Theoretically, a root canal seems like a good idea, but, clinically, it is a bacterial horror story. The whole goal of a root canal is to have a noninfected, sterile tooth; but the exact opposite is created. After a root canal, the dead tooth remains in the mouth as an incubator of infection, a bacterial breeding ground, and a necrotic nest for pathogens to grow and spread. Each tooth contains three miles of microscopic dentin tubules that are impossible to sterilize. With the blood vessels removed, neither antibiotics nor white blood cells can reach the location to fight infection. Every time a root-canaled tooth is used to chew, bacterial toxins are squirted into the bloodstream. These toxins that flow from the anaerobic infection silently spread to the gums, ligaments, and jawbone. Because the nerve tissue is removed in the procedure, there will be no pain indicating infection.[xii]
Dr. Stuart Nunnally, a respected and pioneering biological dentist, conducted independent tests on root-canaled teeth.[xiii] To qualify, the teeth had to be symptom-free and show zero signs of pathology on an X-ray. One hundred percent of these root-canaled teeth, upon surface inspection and in X-rays, were textbook-perfect root canals, yet lab tests revealed that the teeth harbored severe toxic pathogens. While this type of information has not permeated into every dental practice, and with the knowledge comes some ethical decisions for dentists about how to approach diseased teeth, thankfully there is vibrant discussion in endodontics journals about the impossibility of sterility in root-canal-treated teeth.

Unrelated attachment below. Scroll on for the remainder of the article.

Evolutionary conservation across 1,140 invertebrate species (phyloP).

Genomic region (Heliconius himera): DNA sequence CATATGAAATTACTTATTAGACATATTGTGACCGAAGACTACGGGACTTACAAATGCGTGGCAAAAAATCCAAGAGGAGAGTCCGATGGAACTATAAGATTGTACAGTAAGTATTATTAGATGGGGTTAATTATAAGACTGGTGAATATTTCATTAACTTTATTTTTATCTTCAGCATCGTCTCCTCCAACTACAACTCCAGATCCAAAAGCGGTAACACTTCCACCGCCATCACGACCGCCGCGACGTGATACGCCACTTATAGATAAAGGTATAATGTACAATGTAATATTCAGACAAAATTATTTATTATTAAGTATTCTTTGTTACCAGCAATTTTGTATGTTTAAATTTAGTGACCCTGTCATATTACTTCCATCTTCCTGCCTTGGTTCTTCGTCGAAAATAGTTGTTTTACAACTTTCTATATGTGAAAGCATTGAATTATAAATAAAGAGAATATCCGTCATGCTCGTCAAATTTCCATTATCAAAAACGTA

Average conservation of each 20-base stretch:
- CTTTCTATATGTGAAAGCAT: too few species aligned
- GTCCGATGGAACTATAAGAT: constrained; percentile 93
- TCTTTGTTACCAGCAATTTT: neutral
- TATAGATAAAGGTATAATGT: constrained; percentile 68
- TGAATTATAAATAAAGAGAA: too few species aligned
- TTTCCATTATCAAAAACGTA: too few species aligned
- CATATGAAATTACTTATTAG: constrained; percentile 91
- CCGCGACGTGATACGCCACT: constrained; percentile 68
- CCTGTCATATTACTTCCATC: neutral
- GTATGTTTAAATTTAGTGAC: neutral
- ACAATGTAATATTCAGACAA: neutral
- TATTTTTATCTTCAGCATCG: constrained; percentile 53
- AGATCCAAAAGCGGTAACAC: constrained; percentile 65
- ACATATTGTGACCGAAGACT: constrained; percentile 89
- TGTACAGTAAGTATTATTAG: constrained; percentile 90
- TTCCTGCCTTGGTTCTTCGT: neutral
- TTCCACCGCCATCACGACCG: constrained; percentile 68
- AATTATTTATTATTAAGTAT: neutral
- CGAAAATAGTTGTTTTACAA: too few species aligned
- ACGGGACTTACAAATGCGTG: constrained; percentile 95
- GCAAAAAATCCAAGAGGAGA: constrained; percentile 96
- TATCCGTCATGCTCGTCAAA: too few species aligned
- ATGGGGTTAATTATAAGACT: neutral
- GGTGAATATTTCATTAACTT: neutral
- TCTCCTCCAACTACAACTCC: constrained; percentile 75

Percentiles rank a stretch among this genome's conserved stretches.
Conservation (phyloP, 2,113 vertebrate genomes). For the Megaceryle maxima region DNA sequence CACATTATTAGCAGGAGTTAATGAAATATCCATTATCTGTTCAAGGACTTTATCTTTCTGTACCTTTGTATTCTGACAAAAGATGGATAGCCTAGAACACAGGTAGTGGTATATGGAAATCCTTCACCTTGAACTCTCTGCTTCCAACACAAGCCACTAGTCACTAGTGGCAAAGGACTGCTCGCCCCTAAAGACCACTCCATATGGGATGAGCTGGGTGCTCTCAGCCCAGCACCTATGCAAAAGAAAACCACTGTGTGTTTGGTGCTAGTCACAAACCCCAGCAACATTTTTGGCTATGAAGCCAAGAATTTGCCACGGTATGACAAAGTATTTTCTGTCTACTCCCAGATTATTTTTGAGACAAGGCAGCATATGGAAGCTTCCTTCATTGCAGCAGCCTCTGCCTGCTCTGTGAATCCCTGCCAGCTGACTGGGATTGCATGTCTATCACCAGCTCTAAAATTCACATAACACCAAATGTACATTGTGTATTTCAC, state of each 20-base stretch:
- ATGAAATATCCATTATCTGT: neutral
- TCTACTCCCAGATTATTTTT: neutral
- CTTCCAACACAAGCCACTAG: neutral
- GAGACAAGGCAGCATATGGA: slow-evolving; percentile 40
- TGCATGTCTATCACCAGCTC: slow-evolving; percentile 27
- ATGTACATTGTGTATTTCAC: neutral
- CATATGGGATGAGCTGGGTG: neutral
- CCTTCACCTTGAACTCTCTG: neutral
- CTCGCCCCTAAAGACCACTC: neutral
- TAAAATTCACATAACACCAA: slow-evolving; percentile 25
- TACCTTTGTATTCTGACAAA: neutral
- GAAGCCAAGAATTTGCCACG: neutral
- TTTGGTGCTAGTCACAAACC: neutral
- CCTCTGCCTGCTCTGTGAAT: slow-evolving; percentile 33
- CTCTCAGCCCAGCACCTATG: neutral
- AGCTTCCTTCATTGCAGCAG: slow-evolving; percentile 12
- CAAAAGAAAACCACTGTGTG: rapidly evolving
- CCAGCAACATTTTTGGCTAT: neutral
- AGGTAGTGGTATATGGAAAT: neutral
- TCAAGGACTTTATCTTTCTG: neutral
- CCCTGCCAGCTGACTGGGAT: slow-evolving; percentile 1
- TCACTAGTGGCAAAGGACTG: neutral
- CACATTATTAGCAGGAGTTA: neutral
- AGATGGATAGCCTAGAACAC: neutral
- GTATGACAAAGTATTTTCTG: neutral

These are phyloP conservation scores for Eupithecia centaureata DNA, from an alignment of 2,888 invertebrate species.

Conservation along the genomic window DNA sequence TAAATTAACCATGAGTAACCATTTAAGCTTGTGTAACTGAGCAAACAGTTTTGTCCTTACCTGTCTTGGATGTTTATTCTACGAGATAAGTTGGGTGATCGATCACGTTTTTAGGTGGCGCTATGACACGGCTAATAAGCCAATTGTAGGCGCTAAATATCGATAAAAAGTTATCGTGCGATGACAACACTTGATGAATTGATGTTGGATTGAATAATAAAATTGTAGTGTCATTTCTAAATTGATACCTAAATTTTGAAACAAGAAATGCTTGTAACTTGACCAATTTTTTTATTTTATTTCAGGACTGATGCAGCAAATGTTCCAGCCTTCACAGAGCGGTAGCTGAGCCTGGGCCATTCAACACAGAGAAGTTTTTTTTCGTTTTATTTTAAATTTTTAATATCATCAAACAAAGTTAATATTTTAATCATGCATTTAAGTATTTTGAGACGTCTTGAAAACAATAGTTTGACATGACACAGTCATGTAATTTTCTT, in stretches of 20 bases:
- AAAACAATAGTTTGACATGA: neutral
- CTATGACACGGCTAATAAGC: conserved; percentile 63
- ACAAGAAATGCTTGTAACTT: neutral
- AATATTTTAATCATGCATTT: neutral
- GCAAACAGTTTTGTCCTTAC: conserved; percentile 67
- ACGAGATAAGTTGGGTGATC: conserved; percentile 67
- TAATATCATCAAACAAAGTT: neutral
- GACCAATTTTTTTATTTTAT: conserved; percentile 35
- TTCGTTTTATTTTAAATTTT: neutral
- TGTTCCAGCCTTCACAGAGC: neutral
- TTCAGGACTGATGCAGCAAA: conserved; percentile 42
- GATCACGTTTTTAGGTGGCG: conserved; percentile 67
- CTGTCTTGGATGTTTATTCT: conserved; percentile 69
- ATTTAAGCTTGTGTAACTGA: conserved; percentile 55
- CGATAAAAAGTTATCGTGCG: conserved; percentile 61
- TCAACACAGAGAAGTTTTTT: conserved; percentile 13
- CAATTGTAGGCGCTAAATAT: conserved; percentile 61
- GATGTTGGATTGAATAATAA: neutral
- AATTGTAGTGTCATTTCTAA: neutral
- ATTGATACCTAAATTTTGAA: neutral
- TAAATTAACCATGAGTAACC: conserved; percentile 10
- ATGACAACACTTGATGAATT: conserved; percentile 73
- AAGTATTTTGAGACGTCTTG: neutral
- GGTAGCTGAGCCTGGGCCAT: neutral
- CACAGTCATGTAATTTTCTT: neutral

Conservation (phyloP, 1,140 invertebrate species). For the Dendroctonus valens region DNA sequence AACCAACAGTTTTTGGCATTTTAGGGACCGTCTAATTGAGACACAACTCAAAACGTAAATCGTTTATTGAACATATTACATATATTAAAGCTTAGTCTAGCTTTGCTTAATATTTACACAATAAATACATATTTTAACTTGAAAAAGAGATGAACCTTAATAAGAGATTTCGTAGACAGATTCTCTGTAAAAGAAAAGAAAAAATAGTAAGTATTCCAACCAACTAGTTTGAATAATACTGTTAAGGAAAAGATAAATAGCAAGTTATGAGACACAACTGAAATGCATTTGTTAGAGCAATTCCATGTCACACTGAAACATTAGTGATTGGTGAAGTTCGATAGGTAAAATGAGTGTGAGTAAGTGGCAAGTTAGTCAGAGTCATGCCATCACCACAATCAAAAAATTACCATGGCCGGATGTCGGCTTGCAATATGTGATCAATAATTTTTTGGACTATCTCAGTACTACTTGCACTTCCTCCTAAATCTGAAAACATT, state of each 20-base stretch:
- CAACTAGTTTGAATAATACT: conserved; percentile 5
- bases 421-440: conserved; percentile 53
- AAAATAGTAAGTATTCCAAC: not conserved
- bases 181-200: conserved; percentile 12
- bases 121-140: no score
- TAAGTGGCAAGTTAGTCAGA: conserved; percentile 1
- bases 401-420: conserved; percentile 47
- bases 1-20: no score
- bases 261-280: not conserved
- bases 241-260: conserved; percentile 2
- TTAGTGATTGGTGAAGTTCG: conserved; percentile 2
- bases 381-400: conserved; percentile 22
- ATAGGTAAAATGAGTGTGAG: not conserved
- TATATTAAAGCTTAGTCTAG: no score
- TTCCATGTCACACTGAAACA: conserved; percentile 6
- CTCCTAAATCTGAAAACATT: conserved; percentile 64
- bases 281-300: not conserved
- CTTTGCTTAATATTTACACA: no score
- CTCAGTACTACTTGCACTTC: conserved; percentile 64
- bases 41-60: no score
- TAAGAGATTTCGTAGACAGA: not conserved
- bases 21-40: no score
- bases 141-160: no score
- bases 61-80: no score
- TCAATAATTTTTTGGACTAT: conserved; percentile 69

If you have a root canal and this information is unnerving, it is important to know that although root canals become focal infections that feed anaerobic bacteria 100 percent of the time, not all root canals are causing systemic health issues, because of an individual’s epigenetics and because each person handles toxicity differently. If you are experiencing a decline in health (especially in the months preceding the procedure), or if you have an autoimmune issue, you may want to explore having root-canaled teeth extracted and the periodontal ligament removed. This is an easier decision if it is a back molar, as the space can be left as is, yet a difficult decision with a front tooth, as you may then need to explore a bridge or a zirconium post implant tooth. Titanium posts are commonly used, though they may deposit alloys and ions in the surrounding tissues that can lead to inflammation, bone loss, and implant failure.